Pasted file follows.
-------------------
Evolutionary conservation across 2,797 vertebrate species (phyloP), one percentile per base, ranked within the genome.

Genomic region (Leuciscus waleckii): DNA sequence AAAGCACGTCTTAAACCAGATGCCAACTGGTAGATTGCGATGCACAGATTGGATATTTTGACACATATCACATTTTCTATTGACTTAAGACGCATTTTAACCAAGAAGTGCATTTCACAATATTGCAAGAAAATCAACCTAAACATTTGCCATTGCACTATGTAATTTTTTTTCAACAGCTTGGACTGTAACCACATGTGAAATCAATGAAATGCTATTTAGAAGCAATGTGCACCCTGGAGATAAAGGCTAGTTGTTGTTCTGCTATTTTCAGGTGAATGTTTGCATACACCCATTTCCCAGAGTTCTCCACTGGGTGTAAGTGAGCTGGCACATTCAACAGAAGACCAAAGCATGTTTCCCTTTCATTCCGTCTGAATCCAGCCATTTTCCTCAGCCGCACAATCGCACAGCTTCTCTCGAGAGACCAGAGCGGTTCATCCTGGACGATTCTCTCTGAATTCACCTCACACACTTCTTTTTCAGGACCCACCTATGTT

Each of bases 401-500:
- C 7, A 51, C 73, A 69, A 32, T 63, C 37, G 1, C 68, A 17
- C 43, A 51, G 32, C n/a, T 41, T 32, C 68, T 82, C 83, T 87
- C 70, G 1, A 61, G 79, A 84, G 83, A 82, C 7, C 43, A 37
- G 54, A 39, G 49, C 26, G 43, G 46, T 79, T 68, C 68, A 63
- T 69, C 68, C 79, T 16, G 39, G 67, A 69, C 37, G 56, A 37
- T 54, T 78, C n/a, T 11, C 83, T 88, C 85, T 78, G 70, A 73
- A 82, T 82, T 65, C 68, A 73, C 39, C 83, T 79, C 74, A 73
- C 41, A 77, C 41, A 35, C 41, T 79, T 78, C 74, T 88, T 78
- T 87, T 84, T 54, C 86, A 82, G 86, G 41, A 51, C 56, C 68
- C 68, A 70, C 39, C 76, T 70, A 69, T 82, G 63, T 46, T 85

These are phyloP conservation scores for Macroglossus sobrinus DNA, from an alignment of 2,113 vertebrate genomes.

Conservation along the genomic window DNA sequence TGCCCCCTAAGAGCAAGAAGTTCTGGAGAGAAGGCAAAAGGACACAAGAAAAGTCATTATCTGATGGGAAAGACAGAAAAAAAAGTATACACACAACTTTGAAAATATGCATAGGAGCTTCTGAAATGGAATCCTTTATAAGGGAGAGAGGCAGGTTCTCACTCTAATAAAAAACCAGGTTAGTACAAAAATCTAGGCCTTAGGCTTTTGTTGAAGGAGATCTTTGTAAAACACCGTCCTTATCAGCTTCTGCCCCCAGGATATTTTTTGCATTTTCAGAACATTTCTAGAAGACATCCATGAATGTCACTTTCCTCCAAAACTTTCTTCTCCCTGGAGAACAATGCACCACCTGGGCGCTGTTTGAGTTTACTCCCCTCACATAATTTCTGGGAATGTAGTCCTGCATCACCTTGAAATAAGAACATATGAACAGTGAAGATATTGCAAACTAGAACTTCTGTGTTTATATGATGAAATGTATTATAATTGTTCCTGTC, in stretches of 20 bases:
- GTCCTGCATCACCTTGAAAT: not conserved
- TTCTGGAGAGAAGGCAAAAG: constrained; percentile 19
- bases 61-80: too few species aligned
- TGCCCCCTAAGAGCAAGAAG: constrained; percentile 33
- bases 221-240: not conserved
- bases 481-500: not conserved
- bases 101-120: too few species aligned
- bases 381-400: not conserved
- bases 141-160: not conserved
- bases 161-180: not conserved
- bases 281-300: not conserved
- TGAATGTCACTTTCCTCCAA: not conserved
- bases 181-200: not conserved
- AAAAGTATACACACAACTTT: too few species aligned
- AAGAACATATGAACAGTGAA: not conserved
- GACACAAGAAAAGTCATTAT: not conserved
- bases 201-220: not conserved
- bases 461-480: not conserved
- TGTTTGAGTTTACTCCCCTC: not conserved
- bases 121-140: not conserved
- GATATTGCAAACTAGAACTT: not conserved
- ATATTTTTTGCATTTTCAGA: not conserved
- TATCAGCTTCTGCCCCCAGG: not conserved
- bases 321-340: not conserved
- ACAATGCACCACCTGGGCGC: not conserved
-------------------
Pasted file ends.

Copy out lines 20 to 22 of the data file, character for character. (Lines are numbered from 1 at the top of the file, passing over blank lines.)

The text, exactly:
- bases 221-240: not conserved
- bases 481-500: not conserved
- bases 101-120: too few species aligned